Indra Jatra – In honour of the rain God


The Newari community of the state is all set to celebrate Indra Jatra, one of the major festivals of Newar or the Pradhan community. This year Indra Jatra falls on September 13.

Indra Jatra, also called ‘Yenya’ is the biggest festival for the Newar community, celebrated with much pomp and gaiety.

‘Indra’ means the king of heaven and also the God of rain, while ‘Jatra’ means procession. Thus, Indra Jatra is a celebration for thanking Lord Indra. The festival also celebrates the arrival of autumn season. The devotees, especially the farmers, thank the rain god. Devotees also worship Vairav/Bhairab, who is believed to be the destroyer of evil, Lord Ganesh and Kumari, the living goddess.

Indra Jatra generally falls on September and is celebrated for eight days – from the twelfth day of the bright fortnight to the fourth day of the dark fortnight of the eleventh month in the lunar Nepal era calendar. This year, the festival takes place from September 10 to 17, and the main day falls on September 13.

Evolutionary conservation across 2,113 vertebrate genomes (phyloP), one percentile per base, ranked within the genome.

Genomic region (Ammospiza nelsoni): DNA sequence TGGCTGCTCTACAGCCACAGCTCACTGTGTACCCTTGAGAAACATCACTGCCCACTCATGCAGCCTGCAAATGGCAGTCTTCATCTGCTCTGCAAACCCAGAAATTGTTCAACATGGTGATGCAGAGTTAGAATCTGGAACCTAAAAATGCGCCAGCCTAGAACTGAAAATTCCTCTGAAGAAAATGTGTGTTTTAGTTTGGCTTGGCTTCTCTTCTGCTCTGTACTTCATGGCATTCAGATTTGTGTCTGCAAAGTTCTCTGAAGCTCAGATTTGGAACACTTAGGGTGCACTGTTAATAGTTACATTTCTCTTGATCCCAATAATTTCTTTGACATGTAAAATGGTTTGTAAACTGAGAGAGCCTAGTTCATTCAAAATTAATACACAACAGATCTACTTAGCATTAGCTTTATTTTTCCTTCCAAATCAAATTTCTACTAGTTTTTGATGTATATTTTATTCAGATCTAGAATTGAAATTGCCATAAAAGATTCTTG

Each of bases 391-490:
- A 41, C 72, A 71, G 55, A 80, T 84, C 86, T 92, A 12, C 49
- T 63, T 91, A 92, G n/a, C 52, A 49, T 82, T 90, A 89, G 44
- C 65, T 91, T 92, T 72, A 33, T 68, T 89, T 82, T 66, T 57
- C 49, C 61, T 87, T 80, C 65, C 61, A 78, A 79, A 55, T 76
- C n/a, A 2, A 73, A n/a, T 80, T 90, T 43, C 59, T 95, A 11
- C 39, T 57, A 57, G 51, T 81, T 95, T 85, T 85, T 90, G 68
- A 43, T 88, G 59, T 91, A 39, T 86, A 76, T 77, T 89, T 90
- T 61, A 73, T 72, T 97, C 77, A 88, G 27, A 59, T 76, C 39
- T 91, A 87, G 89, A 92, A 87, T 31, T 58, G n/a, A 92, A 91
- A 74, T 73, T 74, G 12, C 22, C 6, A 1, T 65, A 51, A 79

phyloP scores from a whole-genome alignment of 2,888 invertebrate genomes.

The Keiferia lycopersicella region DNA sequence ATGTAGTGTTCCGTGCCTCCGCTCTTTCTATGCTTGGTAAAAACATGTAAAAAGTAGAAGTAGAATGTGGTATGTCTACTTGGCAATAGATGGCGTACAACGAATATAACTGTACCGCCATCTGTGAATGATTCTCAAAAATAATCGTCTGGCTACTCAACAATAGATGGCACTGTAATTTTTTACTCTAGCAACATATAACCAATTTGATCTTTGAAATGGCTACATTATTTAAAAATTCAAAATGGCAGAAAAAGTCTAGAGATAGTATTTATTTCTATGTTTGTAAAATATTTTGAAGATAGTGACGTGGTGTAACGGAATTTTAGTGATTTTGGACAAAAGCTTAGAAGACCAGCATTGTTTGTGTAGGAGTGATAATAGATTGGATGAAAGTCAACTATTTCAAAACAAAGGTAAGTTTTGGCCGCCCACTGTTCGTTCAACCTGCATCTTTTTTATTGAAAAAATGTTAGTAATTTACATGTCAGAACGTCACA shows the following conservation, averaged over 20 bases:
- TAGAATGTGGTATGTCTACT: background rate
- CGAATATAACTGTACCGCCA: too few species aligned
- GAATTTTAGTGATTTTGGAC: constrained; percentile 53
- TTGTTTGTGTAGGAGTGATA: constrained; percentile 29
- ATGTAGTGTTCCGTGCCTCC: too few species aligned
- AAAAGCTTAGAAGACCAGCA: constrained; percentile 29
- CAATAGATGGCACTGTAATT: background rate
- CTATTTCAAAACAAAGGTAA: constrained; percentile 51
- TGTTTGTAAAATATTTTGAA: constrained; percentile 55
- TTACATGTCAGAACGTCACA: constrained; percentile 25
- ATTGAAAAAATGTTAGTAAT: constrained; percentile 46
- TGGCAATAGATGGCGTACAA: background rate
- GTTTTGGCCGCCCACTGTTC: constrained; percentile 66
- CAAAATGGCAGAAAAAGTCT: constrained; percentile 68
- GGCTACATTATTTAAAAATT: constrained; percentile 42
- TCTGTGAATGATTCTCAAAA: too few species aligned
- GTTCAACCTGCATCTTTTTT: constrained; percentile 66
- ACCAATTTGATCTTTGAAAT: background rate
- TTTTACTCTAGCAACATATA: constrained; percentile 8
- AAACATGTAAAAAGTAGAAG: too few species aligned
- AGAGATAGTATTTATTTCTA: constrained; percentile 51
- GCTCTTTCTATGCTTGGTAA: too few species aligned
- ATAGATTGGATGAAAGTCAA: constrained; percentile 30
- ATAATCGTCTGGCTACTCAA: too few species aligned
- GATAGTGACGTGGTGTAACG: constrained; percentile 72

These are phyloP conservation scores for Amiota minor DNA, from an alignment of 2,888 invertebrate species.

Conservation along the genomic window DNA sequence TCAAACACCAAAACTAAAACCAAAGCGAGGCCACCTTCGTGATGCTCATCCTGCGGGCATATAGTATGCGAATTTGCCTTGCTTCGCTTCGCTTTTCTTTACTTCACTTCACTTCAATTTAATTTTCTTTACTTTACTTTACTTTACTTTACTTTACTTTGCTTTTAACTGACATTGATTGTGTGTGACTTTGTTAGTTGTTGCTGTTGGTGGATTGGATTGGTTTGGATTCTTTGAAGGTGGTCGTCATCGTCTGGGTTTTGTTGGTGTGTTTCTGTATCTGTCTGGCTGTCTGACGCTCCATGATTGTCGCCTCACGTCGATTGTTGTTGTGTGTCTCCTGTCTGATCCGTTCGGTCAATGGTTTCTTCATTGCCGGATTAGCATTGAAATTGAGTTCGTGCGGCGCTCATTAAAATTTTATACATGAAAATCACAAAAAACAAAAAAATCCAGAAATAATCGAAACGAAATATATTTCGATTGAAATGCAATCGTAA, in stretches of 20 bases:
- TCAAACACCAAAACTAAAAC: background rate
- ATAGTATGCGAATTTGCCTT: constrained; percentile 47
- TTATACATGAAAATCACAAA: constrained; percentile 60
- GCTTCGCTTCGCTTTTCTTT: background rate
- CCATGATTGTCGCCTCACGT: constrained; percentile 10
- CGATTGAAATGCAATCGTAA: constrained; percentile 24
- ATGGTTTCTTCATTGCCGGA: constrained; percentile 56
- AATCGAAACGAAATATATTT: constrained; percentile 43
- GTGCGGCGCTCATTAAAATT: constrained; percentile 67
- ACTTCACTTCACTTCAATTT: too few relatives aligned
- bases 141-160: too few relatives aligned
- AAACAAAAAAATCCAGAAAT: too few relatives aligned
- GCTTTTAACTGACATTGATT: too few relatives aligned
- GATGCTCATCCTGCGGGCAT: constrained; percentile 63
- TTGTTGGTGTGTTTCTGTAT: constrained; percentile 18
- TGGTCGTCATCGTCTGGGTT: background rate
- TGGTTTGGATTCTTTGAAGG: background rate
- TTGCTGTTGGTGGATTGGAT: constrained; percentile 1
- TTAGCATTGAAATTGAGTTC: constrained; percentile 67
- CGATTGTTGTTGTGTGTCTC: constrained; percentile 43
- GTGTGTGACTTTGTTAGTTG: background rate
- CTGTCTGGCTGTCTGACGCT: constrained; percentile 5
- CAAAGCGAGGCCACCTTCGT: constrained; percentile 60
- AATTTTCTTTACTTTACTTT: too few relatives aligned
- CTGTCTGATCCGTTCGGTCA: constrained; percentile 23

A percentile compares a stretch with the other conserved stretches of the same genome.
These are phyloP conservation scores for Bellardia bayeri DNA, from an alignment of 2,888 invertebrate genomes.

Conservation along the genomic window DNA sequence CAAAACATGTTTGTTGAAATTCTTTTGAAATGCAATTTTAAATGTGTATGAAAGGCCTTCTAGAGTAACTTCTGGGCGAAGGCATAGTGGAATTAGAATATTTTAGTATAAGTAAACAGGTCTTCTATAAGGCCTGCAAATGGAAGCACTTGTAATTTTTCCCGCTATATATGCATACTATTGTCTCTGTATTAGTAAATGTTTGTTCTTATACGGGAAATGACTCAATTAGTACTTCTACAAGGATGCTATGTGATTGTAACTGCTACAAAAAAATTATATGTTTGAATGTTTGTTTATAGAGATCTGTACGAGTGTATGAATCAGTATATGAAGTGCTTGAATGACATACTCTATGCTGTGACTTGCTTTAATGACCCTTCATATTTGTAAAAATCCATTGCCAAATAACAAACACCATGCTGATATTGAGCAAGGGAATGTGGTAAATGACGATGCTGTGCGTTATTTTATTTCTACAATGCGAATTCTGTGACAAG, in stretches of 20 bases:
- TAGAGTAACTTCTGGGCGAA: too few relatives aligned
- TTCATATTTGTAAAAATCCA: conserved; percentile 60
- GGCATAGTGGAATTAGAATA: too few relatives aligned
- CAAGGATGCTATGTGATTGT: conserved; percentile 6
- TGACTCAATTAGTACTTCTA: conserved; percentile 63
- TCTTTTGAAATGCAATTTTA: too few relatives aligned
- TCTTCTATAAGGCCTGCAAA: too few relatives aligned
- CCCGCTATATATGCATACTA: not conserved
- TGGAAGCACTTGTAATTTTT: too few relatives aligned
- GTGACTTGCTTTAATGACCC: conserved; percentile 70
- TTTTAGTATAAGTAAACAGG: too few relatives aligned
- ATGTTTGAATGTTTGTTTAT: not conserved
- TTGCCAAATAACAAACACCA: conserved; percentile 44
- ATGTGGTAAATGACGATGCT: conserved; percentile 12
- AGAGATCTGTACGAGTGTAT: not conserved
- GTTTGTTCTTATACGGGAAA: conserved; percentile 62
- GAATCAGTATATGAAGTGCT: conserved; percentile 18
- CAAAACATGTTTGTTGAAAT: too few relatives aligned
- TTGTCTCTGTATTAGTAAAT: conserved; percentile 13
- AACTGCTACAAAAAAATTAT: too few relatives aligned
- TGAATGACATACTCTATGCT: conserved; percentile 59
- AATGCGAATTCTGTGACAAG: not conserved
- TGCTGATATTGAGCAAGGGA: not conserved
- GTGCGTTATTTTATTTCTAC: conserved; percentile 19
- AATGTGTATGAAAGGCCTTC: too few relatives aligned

The festival onsets by remembering the deceased family members who passed away during the past year, by offering oil lamps. On the main day of the festival, a large number of Newari people gather together, which is later followed by religious processions accompanied by traditional musical ornaments. Lakhay dance is performed by masked dancers and various other traditional performances mark the celebrations.

In the year 2011, the state government declared Indra Jatra as a state holiday. Similar to every year, the Sikkim Newar Guthi (SNG) will be organising the state-level celebrations of the festival in a grand manner in Gangtok on September 13. Huge procession snakes around the streets of Gangtok after performing various religious rituals at Bhanu Park .

Another main attraction of the day is the Kumari Jatra, during which a chariot bearing the living goddess’ (who resides in Nepal) portrait is taken out for the procession.


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